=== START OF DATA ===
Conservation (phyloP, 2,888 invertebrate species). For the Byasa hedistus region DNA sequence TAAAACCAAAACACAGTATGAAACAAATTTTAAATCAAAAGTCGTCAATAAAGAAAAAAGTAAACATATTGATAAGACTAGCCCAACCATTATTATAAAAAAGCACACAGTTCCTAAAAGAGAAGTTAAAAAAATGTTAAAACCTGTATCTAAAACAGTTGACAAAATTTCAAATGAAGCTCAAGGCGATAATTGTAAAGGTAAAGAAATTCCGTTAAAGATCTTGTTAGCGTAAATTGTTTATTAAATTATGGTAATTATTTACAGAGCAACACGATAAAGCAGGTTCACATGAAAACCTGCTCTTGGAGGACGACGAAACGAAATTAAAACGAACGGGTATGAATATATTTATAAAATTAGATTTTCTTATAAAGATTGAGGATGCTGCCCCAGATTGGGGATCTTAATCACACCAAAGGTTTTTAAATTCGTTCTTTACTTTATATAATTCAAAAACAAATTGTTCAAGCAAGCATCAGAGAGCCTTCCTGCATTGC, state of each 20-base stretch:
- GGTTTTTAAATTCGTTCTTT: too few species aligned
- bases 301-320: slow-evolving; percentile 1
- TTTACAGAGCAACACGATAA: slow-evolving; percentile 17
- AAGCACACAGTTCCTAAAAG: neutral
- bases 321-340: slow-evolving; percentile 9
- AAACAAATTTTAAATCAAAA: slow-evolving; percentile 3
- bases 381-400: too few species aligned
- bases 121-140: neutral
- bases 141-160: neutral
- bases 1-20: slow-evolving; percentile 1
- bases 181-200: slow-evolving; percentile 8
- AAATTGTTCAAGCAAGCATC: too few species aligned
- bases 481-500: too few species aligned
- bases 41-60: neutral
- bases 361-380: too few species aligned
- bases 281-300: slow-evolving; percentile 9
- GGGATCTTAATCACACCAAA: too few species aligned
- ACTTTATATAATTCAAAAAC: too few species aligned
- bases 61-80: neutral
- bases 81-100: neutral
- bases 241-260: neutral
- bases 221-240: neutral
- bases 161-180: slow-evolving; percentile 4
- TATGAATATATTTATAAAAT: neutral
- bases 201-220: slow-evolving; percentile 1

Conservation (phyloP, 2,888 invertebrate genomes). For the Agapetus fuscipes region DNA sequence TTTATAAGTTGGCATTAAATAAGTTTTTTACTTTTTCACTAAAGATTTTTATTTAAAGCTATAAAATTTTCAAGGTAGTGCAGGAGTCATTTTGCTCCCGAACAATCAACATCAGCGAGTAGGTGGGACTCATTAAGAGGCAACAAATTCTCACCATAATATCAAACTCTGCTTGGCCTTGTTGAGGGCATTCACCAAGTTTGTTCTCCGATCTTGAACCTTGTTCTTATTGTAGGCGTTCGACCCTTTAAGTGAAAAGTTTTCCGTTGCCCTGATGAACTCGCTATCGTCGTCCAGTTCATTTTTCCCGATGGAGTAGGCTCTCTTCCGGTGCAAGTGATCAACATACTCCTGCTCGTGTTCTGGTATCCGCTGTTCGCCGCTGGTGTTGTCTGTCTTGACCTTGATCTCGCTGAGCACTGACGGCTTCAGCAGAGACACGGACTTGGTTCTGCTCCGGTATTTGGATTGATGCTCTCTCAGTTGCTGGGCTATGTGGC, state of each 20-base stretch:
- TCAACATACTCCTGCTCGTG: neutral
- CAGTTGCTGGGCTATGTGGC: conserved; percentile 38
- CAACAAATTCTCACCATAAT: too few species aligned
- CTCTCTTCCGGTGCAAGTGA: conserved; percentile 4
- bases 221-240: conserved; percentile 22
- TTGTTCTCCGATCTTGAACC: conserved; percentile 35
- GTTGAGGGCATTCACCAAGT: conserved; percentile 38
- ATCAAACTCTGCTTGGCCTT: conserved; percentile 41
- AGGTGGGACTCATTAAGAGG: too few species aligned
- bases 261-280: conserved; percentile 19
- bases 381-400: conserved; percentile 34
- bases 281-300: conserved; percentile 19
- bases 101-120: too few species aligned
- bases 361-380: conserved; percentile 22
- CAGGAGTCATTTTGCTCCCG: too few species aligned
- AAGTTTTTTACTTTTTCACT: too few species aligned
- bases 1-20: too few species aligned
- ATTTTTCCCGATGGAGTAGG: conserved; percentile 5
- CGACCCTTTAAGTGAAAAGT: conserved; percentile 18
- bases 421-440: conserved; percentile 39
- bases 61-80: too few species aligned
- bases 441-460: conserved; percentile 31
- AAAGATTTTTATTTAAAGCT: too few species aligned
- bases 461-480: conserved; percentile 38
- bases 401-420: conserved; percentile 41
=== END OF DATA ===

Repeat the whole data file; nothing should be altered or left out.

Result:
Conservation (phyloP, 2,888 invertebrate species). For the Byasa hedistus region DNA sequence TAAAACCAAAACACAGTATGAAACAAATTTTAAATCAAAAGTCGTCAATAAAGAAAAAAGTAAACATATTGATAAGACTAGCCCAACCATTATTATAAAAAAGCACACAGTTCCTAAAAGAGAAGTTAAAAAAATGTTAAAACCTGTATCTAAAACAGTTGACAAAATTTCAAATGAAGCTCAAGGCGATAATTGTAAAGGTAAAGAAATTCCGTTAAAGATCTTGTTAGCGTAAATTGTTTATTAAATTATGGTAATTATTTACAGAGCAACACGATAAAGCAGGTTCACATGAAAACCTGCTCTTGGAGGACGACGAAACGAAATTAAAACGAACGGGTATGAATATATTTATAAAATTAGATTTTCTTATAAAGATTGAGGATGCTGCCCCAGATTGGGGATCTTAATCACACCAAAGGTTTTTAAATTCGTTCTTTACTTTATATAATTCAAAAACAAATTGTTCAAGCAAGCATCAGAGAGCCTTCCTGCATTGC, state of each 20-base stretch:
- GGTTTTTAAATTCGTTCTTT: too few species aligned
- bases 301-320: slow-evolving; percentile 1
- TTTACAGAGCAACACGATAA: slow-evolving; percentile 17
- AAGCACACAGTTCCTAAAAG: neutral
- bases 321-340: slow-evolving; percentile 9
- AAACAAATTTTAAATCAAAA: slow-evolving; percentile 3
- bases 381-400: too few species aligned
- bases 121-140: neutral
- bases 141-160: neutral
- bases 1-20: slow-evolving; percentile 1
- bases 181-200: slow-evolving; percentile 8
- AAATTGTTCAAGCAAGCATC: too few species aligned
- bases 481-500: too few species aligned
- bases 41-60: neutral
- bases 361-380: too few species aligned
- bases 281-300: slow-evolving; percentile 9
- GGGATCTTAATCACACCAAA: too few species aligned
- ACTTTATATAATTCAAAAAC: too few species aligned
- bases 61-80: neutral
- bases 81-100: neutral
- bases 241-260: neutral
- bases 221-240: neutral
- bases 161-180: slow-evolving; percentile 4
- TATGAATATATTTATAAAAT: neutral
- bases 201-220: slow-evolving; percentile 1

Conservation (phyloP, 2,888 invertebrate genomes). For the Agapetus fuscipes region DNA sequence TTTATAAGTTGGCATTAAATAAGTTTTTTACTTTTTCACTAAAGATTTTTATTTAAAGCTATAAAATTTTCAAGGTAGTGCAGGAGTCATTTTGCTCCCGAACAATCAACATCAGCGAGTAGGTGGGACTCATTAAGAGGCAACAAATTCTCACCATAATATCAAACTCTGCTTGGCCTTGTTGAGGGCATTCACCAAGTTTGTTCTCCGATCTTGAACCTTGTTCTTATTGTAGGCGTTCGACCCTTTAAGTGAAAAGTTTTCCGTTGCCCTGATGAACTCGCTATCGTCGTCCAGTTCATTTTTCCCGATGGAGTAGGCTCTCTTCCGGTGCAAGTGATCAACATACTCCTGCTCGTGTTCTGGTATCCGCTGTTCGCCGCTGGTGTTGTCTGTCTTGACCTTGATCTCGCTGAGCACTGACGGCTTCAGCAGAGACACGGACTTGGTTCTGCTCCGGTATTTGGATTGATGCTCTCTCAGTTGCTGGGCTATGTGGC, state of each 20-base stretch:
- TCAACATACTCCTGCTCGTG: neutral
- CAGTTGCTGGGCTATGTGGC: conserved; percentile 38
- CAACAAATTCTCACCATAAT: too few species aligned
- CTCTCTTCCGGTGCAAGTGA: conserved; percentile 4
- bases 221-240: conserved; percentile 22
- TTGTTCTCCGATCTTGAACC: conserved; percentile 35
- GTTGAGGGCATTCACCAAGT: conserved; percentile 38
- ATCAAACTCTGCTTGGCCTT: conserved; percentile 41
- AGGTGGGACTCATTAAGAGG: too few species aligned
- bases 261-280: conserved; percentile 19
- bases 381-400: conserved; percentile 34
- bases 281-300: conserved; percentile 19
- bases 101-120: too few species aligned
- bases 361-380: conserved; percentile 22
- CAGGAGTCATTTTGCTCCCG: too few species aligned
- AAGTTTTTTACTTTTTCACT: too few species aligned
- bases 1-20: too few species aligned
- ATTTTTCCCGATGGAGTAGG: conserved; percentile 5
- CGACCCTTTAAGTGAAAAGT: conserved; percentile 18
- bases 421-440: conserved; percentile 39
- bases 61-80: too few species aligned
- bases 441-460: conserved; percentile 31
- AAAGATTTTTATTTAAAGCT: too few species aligned
- bases 461-480: conserved; percentile 38
- bases 401-420: conserved; percentile 41